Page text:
The Argentine peso lost 30 percent of its value against the dollar Thursday after the new pro-business government abruptly scrapped foreign exchange restrictions introduced by its leftist predecessors.
The sharp devaluation came a day after the government ended four years of currency controls that propped up salaries and domestic producers in Latin America's third-largest economy.
At the close of trading on the first day without the currency limits, dollars were changing hands for 14 pesos, up from a closing rate of 9.84 pesos on Wednesday.
The dollar had briefly surged by more than 52 percent to 15 pesos at the start of trading.
President Mauricio Macri's opponents said easing the limits on dollar transactions and the fixed exchange rate would hurt ordinary Argentines' spending power.
But Macri says the readjustment will boost exports and the wider economy.
Reactions were mixed on the street in the politically divided country.
"It is a deep devaluation but it is necessary," said Rosa Menendez, 50, an administrator in Buenos Aires.
But shoe shop owner Guillermo Suarez warned: "These measures will harm consumption and national industry."
- Permit-free exports -
Macri narrowly won a run-off presidential election last month, promising deep reforms for Argentina, which is facing a possible recession next year.
Finance Minister Alfonso Prat-Gay told journalists on Wednesday the country was "normalizing" after years of forex controls which he said "drowned the economy" under left-wing president Cristina Kirchner.
Elected in 2007 following the death of her late husband Nestor, she imposed the restrictions in 2011 in a bid to stop capital flight and tax evasion.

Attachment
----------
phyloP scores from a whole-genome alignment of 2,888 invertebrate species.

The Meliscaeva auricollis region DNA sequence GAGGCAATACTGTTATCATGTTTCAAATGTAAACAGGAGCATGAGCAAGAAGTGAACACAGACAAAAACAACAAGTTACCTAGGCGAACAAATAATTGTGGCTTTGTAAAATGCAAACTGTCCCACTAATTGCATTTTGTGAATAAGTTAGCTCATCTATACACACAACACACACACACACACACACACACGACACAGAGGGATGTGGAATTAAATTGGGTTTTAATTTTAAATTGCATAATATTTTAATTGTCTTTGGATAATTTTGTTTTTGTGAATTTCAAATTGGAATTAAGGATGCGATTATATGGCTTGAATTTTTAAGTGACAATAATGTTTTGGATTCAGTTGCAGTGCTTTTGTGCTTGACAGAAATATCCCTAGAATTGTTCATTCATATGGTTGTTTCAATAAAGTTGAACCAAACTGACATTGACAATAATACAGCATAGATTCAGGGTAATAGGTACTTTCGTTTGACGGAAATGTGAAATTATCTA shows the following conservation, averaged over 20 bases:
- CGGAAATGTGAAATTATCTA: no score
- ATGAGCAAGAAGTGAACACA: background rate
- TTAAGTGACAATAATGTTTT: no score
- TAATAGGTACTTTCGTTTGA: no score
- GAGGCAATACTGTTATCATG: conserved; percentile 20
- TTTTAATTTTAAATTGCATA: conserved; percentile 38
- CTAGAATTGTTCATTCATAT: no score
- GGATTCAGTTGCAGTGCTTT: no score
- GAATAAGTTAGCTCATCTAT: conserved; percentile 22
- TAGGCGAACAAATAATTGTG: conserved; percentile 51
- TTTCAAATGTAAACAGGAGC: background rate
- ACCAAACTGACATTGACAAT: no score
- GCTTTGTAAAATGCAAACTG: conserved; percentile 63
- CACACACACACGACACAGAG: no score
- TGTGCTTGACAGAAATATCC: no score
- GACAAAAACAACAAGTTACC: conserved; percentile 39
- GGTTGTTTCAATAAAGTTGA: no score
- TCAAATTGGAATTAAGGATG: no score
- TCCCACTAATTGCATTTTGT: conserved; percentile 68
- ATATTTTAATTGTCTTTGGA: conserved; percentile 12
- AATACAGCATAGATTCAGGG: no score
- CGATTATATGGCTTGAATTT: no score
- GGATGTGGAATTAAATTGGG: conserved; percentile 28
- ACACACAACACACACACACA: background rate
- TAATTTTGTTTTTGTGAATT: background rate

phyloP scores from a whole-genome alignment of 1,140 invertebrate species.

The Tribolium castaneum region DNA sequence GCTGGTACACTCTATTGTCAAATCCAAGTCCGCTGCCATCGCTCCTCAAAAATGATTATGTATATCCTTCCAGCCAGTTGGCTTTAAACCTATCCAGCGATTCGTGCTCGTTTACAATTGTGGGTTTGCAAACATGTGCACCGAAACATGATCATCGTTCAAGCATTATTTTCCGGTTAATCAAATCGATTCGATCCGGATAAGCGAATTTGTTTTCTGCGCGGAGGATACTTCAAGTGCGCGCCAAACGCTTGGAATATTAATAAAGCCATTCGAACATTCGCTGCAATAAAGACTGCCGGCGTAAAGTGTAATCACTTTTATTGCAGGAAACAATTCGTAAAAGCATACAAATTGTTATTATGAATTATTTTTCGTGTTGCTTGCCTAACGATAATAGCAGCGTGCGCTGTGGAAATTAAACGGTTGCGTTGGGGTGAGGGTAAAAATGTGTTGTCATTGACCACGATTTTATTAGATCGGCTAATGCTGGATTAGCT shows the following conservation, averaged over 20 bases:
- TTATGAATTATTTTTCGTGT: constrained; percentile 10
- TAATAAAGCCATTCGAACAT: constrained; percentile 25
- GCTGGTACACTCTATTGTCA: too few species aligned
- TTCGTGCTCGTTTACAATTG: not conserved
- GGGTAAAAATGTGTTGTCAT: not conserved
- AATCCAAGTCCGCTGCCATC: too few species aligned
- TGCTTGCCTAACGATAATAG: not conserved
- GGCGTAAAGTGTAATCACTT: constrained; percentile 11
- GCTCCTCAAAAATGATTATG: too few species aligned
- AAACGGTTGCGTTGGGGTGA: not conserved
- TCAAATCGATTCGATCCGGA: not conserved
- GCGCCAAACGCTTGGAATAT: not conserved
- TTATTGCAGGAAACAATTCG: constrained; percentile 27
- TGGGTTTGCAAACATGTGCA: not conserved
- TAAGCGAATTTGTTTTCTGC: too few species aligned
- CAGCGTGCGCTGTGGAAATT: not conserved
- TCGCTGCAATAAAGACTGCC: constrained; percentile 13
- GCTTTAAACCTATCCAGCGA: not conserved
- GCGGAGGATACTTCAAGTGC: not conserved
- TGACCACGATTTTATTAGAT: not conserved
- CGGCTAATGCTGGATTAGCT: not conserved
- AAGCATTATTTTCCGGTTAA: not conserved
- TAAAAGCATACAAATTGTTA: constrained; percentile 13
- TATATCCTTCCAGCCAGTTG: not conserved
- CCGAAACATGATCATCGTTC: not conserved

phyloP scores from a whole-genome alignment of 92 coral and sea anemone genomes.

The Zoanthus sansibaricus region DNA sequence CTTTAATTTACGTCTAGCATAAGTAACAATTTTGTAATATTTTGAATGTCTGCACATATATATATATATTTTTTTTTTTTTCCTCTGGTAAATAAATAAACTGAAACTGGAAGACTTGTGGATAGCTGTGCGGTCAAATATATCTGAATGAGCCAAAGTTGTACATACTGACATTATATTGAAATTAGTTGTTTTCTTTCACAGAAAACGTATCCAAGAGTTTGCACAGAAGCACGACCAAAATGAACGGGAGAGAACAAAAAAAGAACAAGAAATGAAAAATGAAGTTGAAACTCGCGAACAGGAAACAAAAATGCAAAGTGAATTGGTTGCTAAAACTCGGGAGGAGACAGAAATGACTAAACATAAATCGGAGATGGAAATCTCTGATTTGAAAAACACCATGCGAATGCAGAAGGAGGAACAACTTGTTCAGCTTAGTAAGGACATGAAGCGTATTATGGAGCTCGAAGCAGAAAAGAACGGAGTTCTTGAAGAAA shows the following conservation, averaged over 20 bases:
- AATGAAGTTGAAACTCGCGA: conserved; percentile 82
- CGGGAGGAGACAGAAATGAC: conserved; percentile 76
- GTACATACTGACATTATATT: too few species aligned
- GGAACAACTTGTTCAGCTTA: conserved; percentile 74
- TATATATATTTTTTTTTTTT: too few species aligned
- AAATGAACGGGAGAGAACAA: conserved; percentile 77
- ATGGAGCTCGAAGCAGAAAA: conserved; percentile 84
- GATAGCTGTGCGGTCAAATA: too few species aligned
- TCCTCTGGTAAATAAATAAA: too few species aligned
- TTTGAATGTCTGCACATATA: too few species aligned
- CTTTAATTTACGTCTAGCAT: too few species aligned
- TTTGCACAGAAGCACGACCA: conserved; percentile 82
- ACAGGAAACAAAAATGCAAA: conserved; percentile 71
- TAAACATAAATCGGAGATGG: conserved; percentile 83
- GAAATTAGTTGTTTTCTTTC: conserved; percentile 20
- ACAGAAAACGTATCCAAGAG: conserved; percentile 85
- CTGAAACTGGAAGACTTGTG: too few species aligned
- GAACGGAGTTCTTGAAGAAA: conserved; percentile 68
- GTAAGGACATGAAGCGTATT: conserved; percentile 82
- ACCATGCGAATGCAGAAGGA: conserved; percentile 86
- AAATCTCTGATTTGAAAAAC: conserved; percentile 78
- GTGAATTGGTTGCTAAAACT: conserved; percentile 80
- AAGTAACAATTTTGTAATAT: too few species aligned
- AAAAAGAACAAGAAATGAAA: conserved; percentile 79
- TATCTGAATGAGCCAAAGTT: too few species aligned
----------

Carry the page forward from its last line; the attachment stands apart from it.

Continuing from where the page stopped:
But four years on, they were hurting exporters, denting productivity and distorting the economy.
Prat-Gay said the complex system of foreign exchange limitations for companies and individuals was scrapped, with a single exchange rate determined by the market.
"Whoever wants to export will be able to export without a permit, whoever wants to import will import," he told a press conference.
"Whoever wants to buy dollars will be able to buy them, whoever wants to sell them will be able to sell them, and nobody will come after you."
Prat-Gay said the central bank would intervene by buying or selling dollars if necessary to avoid sharp changes.
Companies and individuals can buy up to $2 million a month with no restrictions, he said. The previous limit was $2,000 a month.
Prat-Gay, a former Wall Street banker, is one of a team of largely US-trained officials appointed by Macri, who has vowed to mend Argentina's relations with Washington and other powers.
- Price-hike warning -
Economist Nicolas Dujovne told AFP the scrapping of the controls would be considered a success if the dollar reached the recent market level of between 14 and 15 pesos without driving consumer prices too high.
Argentina is in a painful economic slowdown, with inflation forecast to come in at more than 25 percent this year and more than 35 percent next year in case of a devaluation.
The International Monetary Fund forecasts the economy will contract next year.
Analysts estimate that the price of a sample basket of basic goods has risen by up to 60 percent in recent weeks.
"There was not much room to keep putting off this decision," said consultancy Ecolatina in a report.
On Monday, the new president kicked off his reforms -- dubbed "Macrieconomics" in Argentina -- by eliminating or cutting a string of taxes on agricultural and industrial exports.
In central Buenos Aires on Thursday, illegal street money-changers who have thrived over recent years of currency controls continued selling dollars for about 14.2 pesos.